How do you factor #x^3+x^2-24x+36# and what are its zeros?

2 Answers
Feb 15, 2018

Answer:

#x^3+x^2-24x+36 = (x-2)(x+6)(x-3)#

with zeros #2#, #-6# and #3#

Explanation:

Given:

#f(x) = x^3+x^2-24x+36#

By the rational roots theorem, any rational root of this cubic is expressible in the form #p/q# for integers #p, q# with #p# a divisor of the constant term #36# and #q# a divisor of the coefficient #1# of the leading term.

So the only possible rational zeros are:

#+-1, +-2, +-3, +-4, +-6, +-9, +-12, +-18, +-36#

Looking at the sizes of the coefficients and their signs, I think I'll try #x=2# first...

#f(2) = 8+4-48+36 = 0#

So #x=2# is a zero and #(x-2)# a factor:

#x^3+x^2-24x+36 = (x-2)(x^2+3x-18)#

To factor the remaining quadratic, we can find a pair of factors of #18# which differ by #3#

The pair #6, 3# works, so we find:

#x^2+3x-18 = (x+6)(x-3)#

Putting it all together:

#x^3+x^2-24x+36 = (x-2)(x+6)(x-3)#

with zeros #2#, #-6# and #3#

graph{x^3+x^2-24x+36 [-10, 10, -15, 105]}

Answer:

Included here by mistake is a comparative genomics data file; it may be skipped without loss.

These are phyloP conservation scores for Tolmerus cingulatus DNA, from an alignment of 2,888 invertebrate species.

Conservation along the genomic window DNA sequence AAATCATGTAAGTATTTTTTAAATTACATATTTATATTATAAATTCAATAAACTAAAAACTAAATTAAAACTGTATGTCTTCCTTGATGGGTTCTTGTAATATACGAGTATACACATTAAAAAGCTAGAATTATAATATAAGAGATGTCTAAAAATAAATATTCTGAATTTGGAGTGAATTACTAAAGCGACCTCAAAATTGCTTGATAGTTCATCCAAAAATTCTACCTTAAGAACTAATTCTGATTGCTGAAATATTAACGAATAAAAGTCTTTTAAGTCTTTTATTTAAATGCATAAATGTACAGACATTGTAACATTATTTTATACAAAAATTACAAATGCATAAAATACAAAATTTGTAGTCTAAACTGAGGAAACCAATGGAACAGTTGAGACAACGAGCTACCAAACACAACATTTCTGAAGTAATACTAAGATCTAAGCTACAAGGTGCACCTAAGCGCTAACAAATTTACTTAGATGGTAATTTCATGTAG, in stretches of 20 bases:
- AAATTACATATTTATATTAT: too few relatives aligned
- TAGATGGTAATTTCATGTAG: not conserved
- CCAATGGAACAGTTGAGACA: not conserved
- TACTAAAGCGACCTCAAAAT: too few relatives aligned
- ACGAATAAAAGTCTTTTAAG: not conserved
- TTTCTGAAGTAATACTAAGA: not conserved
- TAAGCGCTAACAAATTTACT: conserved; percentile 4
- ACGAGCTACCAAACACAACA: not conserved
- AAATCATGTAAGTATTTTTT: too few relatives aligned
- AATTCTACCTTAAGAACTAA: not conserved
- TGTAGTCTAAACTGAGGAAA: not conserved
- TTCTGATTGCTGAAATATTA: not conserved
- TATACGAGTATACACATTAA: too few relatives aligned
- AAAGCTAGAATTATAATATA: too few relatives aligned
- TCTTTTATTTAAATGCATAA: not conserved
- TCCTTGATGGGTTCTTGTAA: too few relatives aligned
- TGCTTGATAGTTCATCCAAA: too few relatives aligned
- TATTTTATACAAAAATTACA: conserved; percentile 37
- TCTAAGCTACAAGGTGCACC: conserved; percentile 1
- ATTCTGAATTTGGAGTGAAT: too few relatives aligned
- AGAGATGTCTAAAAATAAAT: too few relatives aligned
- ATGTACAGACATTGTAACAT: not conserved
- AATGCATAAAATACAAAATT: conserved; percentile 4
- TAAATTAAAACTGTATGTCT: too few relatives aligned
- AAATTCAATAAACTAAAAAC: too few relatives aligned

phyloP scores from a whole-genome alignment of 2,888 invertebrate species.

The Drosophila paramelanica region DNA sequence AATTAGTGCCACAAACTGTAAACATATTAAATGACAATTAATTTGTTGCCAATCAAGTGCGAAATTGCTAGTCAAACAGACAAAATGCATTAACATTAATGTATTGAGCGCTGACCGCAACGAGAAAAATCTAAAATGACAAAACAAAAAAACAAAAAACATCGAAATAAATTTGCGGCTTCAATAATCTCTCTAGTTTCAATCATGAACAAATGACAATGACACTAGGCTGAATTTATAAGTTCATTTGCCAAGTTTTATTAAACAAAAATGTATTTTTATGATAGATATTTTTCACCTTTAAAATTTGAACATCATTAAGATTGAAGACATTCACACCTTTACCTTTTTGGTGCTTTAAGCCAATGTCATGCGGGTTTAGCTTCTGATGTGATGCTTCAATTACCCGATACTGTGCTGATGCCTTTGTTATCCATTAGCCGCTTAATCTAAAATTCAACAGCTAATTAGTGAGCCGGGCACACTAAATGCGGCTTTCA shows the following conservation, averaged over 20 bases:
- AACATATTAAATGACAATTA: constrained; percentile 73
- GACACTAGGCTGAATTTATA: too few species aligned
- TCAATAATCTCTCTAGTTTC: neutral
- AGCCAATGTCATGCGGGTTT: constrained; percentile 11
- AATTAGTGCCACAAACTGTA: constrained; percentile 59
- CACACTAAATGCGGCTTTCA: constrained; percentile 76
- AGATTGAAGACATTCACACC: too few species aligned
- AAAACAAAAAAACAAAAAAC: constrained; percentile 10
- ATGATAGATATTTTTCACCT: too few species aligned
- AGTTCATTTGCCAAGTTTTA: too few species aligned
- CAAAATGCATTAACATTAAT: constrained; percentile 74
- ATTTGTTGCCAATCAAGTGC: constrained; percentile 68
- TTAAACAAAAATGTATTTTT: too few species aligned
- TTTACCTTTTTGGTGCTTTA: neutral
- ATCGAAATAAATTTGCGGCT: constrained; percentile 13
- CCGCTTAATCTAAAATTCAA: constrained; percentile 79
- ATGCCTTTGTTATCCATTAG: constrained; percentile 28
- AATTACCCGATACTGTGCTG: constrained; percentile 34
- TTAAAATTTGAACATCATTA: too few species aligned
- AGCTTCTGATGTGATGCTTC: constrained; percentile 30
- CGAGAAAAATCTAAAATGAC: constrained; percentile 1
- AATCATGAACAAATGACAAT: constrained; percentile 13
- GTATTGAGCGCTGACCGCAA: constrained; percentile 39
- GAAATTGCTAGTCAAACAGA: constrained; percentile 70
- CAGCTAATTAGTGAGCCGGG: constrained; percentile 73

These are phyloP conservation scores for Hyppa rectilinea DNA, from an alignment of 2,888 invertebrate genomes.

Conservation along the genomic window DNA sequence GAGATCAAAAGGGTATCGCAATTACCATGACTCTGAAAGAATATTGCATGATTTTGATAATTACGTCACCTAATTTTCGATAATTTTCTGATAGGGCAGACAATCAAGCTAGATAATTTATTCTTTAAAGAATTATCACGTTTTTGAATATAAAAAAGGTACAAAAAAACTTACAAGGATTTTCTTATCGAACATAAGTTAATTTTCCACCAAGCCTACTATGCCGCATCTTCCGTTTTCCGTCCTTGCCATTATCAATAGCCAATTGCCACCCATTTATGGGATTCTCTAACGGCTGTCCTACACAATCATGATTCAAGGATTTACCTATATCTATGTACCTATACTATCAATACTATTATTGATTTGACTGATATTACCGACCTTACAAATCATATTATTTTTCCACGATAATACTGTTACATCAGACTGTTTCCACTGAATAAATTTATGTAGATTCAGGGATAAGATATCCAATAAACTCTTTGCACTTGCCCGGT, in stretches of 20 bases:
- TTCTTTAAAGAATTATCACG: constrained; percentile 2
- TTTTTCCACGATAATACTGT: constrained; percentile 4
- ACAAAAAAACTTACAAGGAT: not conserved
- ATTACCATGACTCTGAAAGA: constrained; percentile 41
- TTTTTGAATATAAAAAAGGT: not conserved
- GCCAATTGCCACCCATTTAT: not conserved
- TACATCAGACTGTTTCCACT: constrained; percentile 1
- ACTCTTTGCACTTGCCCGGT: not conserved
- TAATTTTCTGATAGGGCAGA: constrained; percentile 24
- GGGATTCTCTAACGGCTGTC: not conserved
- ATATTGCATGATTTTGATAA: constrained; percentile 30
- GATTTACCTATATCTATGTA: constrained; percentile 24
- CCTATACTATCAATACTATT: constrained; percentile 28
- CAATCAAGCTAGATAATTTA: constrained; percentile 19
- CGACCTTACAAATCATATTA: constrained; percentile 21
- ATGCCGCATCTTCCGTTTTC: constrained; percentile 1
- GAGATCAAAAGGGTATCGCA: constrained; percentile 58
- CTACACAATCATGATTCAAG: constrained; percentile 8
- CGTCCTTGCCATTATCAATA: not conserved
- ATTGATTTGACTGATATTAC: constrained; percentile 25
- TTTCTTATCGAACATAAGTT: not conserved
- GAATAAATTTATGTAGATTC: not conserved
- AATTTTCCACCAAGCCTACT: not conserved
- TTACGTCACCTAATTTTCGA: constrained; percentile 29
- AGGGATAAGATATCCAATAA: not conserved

In short, #x^3+x^2-24x+36# would factor into #y=(x+6)(x-2)(x-3)#.

Explanation:

However, in order to get this you would need to use synthetic division.

First, start by finding all of the factors of 36: #±1, ±2, ±3, ±6, ±9, ±12, ±18, and ±36#.

Then, construct a sideways "L" (as is always the case in synthetic division).

Then, by trial and error, you would eventually find that
#(x+6)# is one of the three factors of the polynomial, leaving you with

#(x+6)(x^2-5x+6)#

From here you would factor the #(x^2-5x+6)# part into #(x-2)(x-3)#. Then put everything together to get

#(x+6)(x-2)(x-3)#

Thus, the zeros of the polynomial are

#x=-6, x=2, x=3#

P.S. To verify this, you can just expand the factored form, i.e.
the #(x+6)(x-2)(x-3)#, and you should get #x^3+x^2-24x+36# as an answer. Hope this helps!